The invitation is to follow…we don’t have to be perfect. How does this make you feel? Aren’t you glad you do not have to be perfect before we accept the invitation of Jesus Christ?
Jesus did not leave the disciples in the place of remaining in their sin. Nor did he allow them to be the same. The imperfect disciples grew in their love and faith as they followed Jesus.
What does all this mean for us today?
S. I. McMillen, in his book None of These Diseases, tells a story of a young woman who wanted to go to college, but her heart sank when she read the question on the application blank that asked, “Are you a leader?” Being both honest and conscientious, she wrote, “No,” and returned the application, expecting the worst. To her surprise, she received this letter from the college: “Dear Applicant: A study of the application forms reveals that this year our college will have 1,452 new leaders. We are accepting you because we feel it is imperative that they have at least one follower.”
When we follow Jesus Christ, our actions change and what we have the heart of God for the least, the last, and the lost. We get to follow wherever Jesus is leading us in our lives. Keep in mind, this does not mean we are passive and do not take the lead. There are times, many times, that Christ calls us to lead people. We are able to lead better because we follow Christ.
So, what are some things we can do to tangibly keep our lives and church in line with Christ’s mission for His church? The challenge is that we will look at all of this and say “I don’t have time to do everything!” or “We’ve never done that / we’ve tried that before.” Or “Ok, if I do this, I’ll keep my place in heaven.”
What are some things you can see yourself / your church community doing to reach out into the world in the love of Jesus Christ?
- Community missions such as food pantry, clothes closet, helping with utilities, etc?
- Community (off church site) Bible Studies and times of prayer and worship?
- Form or strengthen care ministries to the community of faith (homebound, nursing homes, hospitals, sick, etc) and to those in the community?
- What else can you add to this list?
These are just a few ideas that will have lasting impact within the community and the church community which will end up spreading the love of Jesus Christ out into the whole world.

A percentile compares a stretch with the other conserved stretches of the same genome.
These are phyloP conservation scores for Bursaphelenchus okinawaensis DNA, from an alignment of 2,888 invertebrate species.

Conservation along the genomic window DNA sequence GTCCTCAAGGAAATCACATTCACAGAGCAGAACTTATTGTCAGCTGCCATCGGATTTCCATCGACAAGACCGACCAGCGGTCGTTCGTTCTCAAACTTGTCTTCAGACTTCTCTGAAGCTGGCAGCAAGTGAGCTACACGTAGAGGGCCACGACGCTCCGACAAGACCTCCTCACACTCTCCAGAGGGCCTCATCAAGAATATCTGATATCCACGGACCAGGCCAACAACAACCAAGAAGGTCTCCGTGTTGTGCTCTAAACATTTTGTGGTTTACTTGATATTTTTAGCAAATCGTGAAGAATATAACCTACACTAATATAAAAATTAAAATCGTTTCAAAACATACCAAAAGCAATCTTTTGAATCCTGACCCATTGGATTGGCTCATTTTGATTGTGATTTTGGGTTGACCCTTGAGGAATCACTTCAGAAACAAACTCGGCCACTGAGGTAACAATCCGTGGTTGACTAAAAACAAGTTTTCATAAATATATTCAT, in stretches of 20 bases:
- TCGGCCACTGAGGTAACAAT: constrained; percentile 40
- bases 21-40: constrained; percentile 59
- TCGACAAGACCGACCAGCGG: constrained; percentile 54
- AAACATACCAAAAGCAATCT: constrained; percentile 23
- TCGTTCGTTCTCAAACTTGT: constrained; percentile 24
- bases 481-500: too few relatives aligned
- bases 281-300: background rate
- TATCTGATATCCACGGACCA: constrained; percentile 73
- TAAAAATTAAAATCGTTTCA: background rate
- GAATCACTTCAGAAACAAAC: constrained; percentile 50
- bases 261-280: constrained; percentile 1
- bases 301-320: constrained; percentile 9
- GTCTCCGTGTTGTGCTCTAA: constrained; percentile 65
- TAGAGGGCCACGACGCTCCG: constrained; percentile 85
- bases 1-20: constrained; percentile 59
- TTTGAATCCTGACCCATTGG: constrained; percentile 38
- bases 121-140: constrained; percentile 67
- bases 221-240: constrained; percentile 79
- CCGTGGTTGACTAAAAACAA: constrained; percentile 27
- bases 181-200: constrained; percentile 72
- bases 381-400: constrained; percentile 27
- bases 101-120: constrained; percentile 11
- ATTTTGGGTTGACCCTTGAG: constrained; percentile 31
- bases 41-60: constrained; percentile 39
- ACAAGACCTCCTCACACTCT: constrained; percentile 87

We do not do this alone! We are empowered by the Holy Spirit to go where Christ calls and do the work he calls us to. This is done because we are being leaders in our community (or faithfully being the helpers). We are able to do this because we follow the call mission of Jesus Christ (Matthew 28:19-20; Acts 1:8 as examples). It is ALL by God’s grace that we are able to do these acts (Ephesians 2:8-10).
We do not have to do everything; but we can ALL do something!
Are you ready to follow?
- Bring people to faith in Christ by building authentic relationships and bring them to worship
- Care for the sick and homebound (widows and orphans)
- Find out what the community needs (from the community people) and find ways to make it happen)
Carry your cross on your back, check the box that you can follow and not have to lead…
Follow Christ to see where He is leading us in 2017 so we can continue to provide ministry through this church for the future generations (thinking for the next 100 years) to come to follow, know, and love Jesus Christ.
Let’s talk about the vision God is giving you for your life and His church.
ADVENT WEEK 3: Joy
How have you been taking the time to prepare to truly and fully celebrate the birth of Jesus Christ this year and prepare yourself for his return? What does this look like in your day to day life?
Everything in our lives will not go as planned, and people will frustrate us and cause things to happen. Disasters are common in many places around the world. Disasters can and do cripple people physically, mentally, relationally, financially, and in so many ways. How can we live with such devastation, such grief in our world?
Let’s continue our journey through Luke this week by looking at Mary’s (Jesus’ birth mother) response to her situation after she travels about 80 miles to see her cousin Elizabeth. Remember, the angel told Mary she would have a son and give birth to the Messiah and then she went to see Elizabeth who is also pregnant and will give birth to John the Baptist.
Luke 1:39-56 (CEB)
“Mary got up and hurried to a city in the Judean highlands. She entered Zechariah’s home and greeted Elizabeth. When Elizabeth heard Mary’s greeting, the child leaped in her womb, and Elizabeth was filled with the Holy Spirit. With a loud voice she blurted out, “God has blessed you above all women, and he has blessed the child you carry. Why do I have this honor, that the mother of my Lord should come to me? As soon as I heard your greeting, the baby in my womb jumped for joy. Happy is she who believed that the Lord would fulfill the promises he made to her.”